Emma Geliot's picture

Saatchi Gallery marks its 30th anniversary with its first all-women exhibition, presenting the work of 14 emerging female artists. Jessica Rayner toasts Champagne Life at Saatchi Gallery for its role in championing femininity.

Mequitta Ahuja Rhyme Sequence: Wiggle Waggle, Mequitta Ahuja, 2012. Oil, paper and acrylic on canvas, 213 x 203cm. Copyright Mequitta Ahuja. Image courtesy of the Saatchi Gallery, London.

Champagne Life provides a rare opportunity to reflect on what it means to be a female artist in contemporary society. The exhibition marks Saatchi Gallery s 30th anniversary by furthering the gallery s commitment to supporting women in art and paying tribute to these talented individuals' work.

The exhibition s title is drawn from one of the showcased works by Julia Wachtel. The piece depicts an upside down image of Kanye West and Kim Kardashian, alongside hand painted copies of a Minnie Mouse figurine. The incongruous pairing creates a tension that seeks to disrupt the all-consuming attraction of celebrity culture and the inescapable consumption of media.

Julia Wachtel_Champagne Life_EDG7005 Champagne Life, Julia Wachtel, 2014. Oil, lacquer ink and flashed on canvas, 5 panels, overall: 152 x 472cm. Copyright Julia Wachtel. Image courtesy of the Saatchi Gallery, London.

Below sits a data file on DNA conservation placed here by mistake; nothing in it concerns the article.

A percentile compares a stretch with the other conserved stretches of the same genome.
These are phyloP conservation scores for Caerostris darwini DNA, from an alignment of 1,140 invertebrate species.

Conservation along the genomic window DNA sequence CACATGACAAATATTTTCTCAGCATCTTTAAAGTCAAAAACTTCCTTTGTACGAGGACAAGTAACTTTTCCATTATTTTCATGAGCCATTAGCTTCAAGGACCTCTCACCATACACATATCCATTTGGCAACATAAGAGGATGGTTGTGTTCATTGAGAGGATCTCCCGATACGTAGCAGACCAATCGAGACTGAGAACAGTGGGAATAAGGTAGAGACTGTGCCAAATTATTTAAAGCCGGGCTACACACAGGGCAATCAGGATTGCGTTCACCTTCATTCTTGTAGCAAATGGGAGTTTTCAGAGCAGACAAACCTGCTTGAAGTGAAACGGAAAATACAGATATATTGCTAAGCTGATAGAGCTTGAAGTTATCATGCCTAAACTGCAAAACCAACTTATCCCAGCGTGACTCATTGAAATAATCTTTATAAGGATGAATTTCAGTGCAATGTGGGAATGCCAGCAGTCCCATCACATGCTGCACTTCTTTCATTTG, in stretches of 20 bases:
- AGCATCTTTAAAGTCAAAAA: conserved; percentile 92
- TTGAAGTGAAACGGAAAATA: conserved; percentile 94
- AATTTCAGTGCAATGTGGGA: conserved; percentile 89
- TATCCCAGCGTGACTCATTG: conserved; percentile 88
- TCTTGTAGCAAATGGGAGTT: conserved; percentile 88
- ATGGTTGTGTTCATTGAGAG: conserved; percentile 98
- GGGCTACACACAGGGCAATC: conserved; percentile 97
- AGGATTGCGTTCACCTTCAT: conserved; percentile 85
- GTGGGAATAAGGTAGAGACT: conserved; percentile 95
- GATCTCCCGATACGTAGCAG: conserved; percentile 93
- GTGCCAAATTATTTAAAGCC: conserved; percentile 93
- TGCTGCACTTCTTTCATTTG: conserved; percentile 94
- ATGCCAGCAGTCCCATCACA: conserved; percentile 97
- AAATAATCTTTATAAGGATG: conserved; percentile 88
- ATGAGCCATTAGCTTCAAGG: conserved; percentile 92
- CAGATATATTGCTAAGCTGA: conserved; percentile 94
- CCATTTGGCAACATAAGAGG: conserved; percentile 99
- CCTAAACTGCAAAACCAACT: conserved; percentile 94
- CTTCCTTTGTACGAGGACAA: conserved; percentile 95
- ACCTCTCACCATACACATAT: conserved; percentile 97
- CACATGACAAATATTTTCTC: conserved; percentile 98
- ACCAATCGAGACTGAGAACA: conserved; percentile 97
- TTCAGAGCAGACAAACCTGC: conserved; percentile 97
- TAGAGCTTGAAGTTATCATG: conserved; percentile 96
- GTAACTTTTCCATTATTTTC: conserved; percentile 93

The phrase 'Champagne Life' instils a sense of affluence and luxury, with champagne being seen as a cultural indicator of economic success. When applied to an exhibition that brings together 14 emerging female artists, the perceptions surrounding the glamourous nature of the art world are thrown into contrast with the reality of long hours spent working in the studio.

Featured artists include Julia Dault, who creates multi-layered, richly textured pieces that build a bold relationship with colour whilst incorporating materials such as pleather and silk in place of traditional canvas. Other artists showcased as part of Champagne Life include Marie Angeletti, Mequitta Ahuja, Alice Anderson, Jelena Bulajic, Mia Feuer, Virgile Ittah, Sigrid Holmwood, Maha Malluh, Suzanne McCelland, Seung Ah Paik, Stephanie Quayle and Soheila Sokhanvari.

Alice Anderson (Left) Bound, Alice Anderson, 2011. Bobbin made of wood and copper thread, 345 x 248 x 248cm.(Right) 181 Kilometers, Alice Anderson, 2015. Sculpture made after performances, copper thread, 200cm (diameter). Image: Steve White. Courtesy of the Saatchi Gallery, London

Saatchi gallery s aim to create aninnovative forum for contemporary art proves its dedication to providing a platform for the work of emergent female artists breaking into the industry. Many of these women, including Jenny Saville who is renowned for her canvases that spill over with folds of flesh, have progressed to become defining figures in contemporary art.

Champagne Life is not so bold as to offer an overarching vista of female artistic practice. Instead it plays a pivotal part in approaching the subject of gender equality in the work place. By confronting the issue of the glass ceiling, which is as much present in the art industry as in wider society, the exhibition showcases the arresting work of a group of evolving female artists and celebrates their ongoing contribution to the development of art today.

Soheila Sokhanvari Moje Sabz, Soheila Sokhanvari, 2011. Taxidermy, Fibreglass, Jesmonite blob, automobile paint, 170 x 230 x 140cm. Copyright Soheila Sokhanvari. Image courtesy of the Saatchi Gallery, London.

Champagne Life runs from 13 January 6 March at the Saatchi Gallery. Admission is free.